It has been estimated by the late Sir John Sinclair, and his calculations were confirmed by many of the parochial clergy, that the rental of estates in Scotland increased at least from two to three fold, from the year 1660 to the year 1750. This increased rental doubled previous to 1770, and in the next twenty years it again doubled. The rental had thus increased from eight to ten fold in one hundred and thirty years; and again, from 1791 to 1841, it had increased two-and-a-half times on the average of ninety-nine parishes taken indiscriminately to illustrate this increase, and of which a list is subjoined; and as Scotland contains only 919 parishes, it may be taken to have been general. The land-rental of parishes in Scotland, it would thus appear, has increased since the Restoration, in 1660, twenty to thirty fold; or about two thousand per cent.! 

County. Parish. Real Rental in 1791-6. Real Rental in 1832-40. 
 Kineller, £900 £3,000 
 Dyce, 350 1,140 
 Udney, 2,000 7,000 
Aberdeen, New Deer, 3,000 8,940 
 St. Fergus, 2,838 5,720 
 Lonmay 1,465 5,393 
 King Edward, 2,835 5,770 
 Ochiltree, 3,000 8,176 
 Ardrossan, 2,970 7,800 
 Dalry, 6,350 17,712 
 Dalrymple, 1,570 5,192 
 Dunlop, 3,000 7,864 
 Monkton and Prestwick, 2,000 4,509 
Ayr, Maybole, 346 2,400 
 West Kilbride, 2,528 9,662 
 Straiton, 3,000 9,000 
 Girvan, 3,200 12,000 
 Ballantrae, 2,000 7,465 
 Stevenston, 1,170 3,836 
 Old Cumnock, 3,000 8,000 
 Kirkmichael, 2,500 9,330 
Banff, Inveraven, 2,294 5,055 
 Swinton and Simprin, 4,030 8,000 
 Merton, 2,400 6,000 
 Eccles, 11,000 20,000 
 Longformacus, 1,700 4,000 
 Buncle and Preston Ellim, 3,200 8,000 
Berwick, Whitsome and Hilton, 3,080 7,526 
 Coldstream, 6,000 12,000 
 Nenthorn, 2,040 4,100 
 Polwarth, 1,000 1,730 
 Chirnside, 2,500 8,504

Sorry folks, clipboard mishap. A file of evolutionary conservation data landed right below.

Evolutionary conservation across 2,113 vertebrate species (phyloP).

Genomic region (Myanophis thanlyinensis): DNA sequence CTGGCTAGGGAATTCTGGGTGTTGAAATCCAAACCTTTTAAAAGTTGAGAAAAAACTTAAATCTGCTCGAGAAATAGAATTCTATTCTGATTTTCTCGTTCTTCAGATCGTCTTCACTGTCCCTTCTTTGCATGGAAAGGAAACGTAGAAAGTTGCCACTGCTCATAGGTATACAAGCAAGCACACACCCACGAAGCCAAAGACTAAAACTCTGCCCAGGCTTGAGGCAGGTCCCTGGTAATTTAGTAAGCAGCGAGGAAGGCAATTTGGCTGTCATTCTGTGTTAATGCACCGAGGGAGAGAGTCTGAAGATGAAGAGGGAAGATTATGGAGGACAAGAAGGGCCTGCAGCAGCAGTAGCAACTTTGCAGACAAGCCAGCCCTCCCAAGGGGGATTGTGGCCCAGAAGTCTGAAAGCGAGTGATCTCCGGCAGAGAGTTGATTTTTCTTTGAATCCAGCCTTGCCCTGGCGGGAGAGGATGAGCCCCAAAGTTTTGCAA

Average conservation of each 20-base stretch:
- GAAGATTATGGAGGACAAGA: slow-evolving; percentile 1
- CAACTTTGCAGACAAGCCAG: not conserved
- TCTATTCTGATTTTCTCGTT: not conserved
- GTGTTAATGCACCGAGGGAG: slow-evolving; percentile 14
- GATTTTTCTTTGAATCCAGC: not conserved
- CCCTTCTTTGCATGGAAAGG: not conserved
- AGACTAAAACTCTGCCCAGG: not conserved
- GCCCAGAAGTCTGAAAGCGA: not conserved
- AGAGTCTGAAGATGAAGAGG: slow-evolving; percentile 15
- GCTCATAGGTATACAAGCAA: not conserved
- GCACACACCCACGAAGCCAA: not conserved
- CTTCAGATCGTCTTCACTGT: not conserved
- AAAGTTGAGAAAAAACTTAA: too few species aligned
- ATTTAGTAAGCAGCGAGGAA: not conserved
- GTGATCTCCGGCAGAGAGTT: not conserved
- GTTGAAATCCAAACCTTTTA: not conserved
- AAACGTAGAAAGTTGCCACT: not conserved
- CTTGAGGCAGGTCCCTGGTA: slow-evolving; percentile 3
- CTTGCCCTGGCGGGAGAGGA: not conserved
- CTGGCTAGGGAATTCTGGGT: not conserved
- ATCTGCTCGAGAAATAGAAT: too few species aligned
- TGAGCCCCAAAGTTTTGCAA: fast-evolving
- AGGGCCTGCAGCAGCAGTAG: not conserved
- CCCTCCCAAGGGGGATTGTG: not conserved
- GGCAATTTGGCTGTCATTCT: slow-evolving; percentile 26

Edrom, 6,493 15,200 
 Cockburnspath and Old Cambus, 4,500 8,000 
 Wamphray, 1,900 4,000 
 Applegarth and SIbbaldine, 2,500 6,680 
 Tundergarth, 1,800 3,000 
 St. Mungo, 1,800 4,000 
 Ruthwell, 1,600 4,527 
Dumfries, Cummertrees, 2,800 8,000 
 Dornock, 1,700 3,300 
 Kirkpatrick-Fleming, 2,870 7,369 
 Hoddam, 2,668 7,000 
 Glencairn, 8,500 11,175 
 Holywood 3,000 7,436 
Edinburgh, Libberton, 10,000 28,000 
Elgin, Knockando, 2,000 3,000 
 Alves, 3,000 6,000 
Fife, Scoonie, 2,000 6,500 
 Denino, 1,157 3,123 
 Lochlee, 385 984 
 Craig, 4,000 9,500 
Forfar, Logie-Pert, 1,800 5,000 
 Glammis, 3,000 9,262 
 Carmylie, 1,000 3,000 
 Prestonkirk, 4,700 10,500 
 Dunbar, 8,000 23,400 
 Humbie, 2,700 6,300 
Haddington, Yester, 2,000 8,000 
 Dirleton, 6,000 10,227 
 Innerwick, 4,000 9,500 
 Bolton, 1,400 2,888 
 Garvock, 1,000 3,000 
Kincardine, Fordoun, 3,500 11,400 
 Laurencekirk, 2,000 5,775 
 Glenbervie, 1,000 4,300 
 Bothwell, 5,500 10,661 
 Carstairs, 2,000 5,000 
 Blantyre, 1,400 2,579 
Lanark, Culter, 1,600 5,200 
 Cadder, 6,000 14,000 
 Cambuslang, 2,850 7,897 
 Crawford-John, 2,500 5,925 
 Dolphinston, 600 1,700 
 Peebles, 3,000 7,000 
 Innerleithen, 3,000 7,298 
Peebles, Manner, 1,685 4,145 
 Kirkurd, 850 1,900 
 Newlands, 2,500 6,300 
 Linton, 2,350 6,560 
 Methven, 3,000 11,000 
 Meigle, 2,100 5,000 
 Rhynd, 1,600 6,000 
Perth, Errol, 8,000 24,000 
 Kenmore, 2,800 9,360 
 Comrie, 2,600 12,000 
 Culross, 3,000 6,289 
 St. Madoes, 900 4,000 
Renfrew, Neilston, 4,200 16,475 
 Robertson, 3,000 6,500 
 Makerston, 1,800 4,000 
 Linton, 2,113 5,514 
Roxburgh, Yetholm, 2,104 5,620 
 Crailing, 2,500 7,000 
 Hobkirk, 2,830 7,095 
 Eckford, 3,699 8,676 
 Ashkirk, 2,000 4,479 
 Whithorn, 2,000 9,000 
Wigton, Stonykirk, 3,169 12,000 
 Wigton, 2,400 4,500 
Total Rent of 99 Parishes, £287,139 £748,847